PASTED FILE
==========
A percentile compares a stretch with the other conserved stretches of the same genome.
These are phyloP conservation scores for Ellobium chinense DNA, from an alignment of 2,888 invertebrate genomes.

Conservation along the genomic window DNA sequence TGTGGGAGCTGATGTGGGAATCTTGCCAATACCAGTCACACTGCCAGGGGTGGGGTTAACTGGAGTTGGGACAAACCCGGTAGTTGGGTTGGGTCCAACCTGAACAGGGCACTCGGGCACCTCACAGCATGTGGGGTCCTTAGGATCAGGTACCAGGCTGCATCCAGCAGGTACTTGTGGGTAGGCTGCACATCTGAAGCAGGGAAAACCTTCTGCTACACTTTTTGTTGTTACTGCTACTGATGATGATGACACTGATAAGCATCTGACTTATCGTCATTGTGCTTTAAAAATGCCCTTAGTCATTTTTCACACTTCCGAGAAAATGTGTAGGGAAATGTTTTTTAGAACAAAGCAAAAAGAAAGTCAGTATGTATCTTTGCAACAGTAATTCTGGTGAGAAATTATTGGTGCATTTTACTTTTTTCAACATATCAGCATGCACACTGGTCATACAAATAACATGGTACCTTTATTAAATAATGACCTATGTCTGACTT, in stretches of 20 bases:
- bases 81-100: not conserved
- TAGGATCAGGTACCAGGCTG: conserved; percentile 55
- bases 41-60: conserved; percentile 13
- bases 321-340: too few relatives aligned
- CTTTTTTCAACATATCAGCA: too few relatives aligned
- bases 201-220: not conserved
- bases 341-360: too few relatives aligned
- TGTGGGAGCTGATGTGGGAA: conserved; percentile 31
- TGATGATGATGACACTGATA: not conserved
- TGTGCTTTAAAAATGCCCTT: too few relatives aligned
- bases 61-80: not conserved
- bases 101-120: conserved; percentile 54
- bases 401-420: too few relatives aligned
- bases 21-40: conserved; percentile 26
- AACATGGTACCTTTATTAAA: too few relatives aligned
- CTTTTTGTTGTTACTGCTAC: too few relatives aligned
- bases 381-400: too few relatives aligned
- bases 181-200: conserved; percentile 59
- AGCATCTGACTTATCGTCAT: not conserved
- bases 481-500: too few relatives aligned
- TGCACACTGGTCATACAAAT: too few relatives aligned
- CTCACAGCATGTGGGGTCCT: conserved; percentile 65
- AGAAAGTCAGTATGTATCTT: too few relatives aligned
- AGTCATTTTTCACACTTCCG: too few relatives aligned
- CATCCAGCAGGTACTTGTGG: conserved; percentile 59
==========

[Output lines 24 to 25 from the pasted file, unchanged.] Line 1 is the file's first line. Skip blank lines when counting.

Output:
- TGCACACTGGTCATACAAAT: too few relatives aligned
- CTCACAGCATGTGGGGTCCT: conserved; percentile 65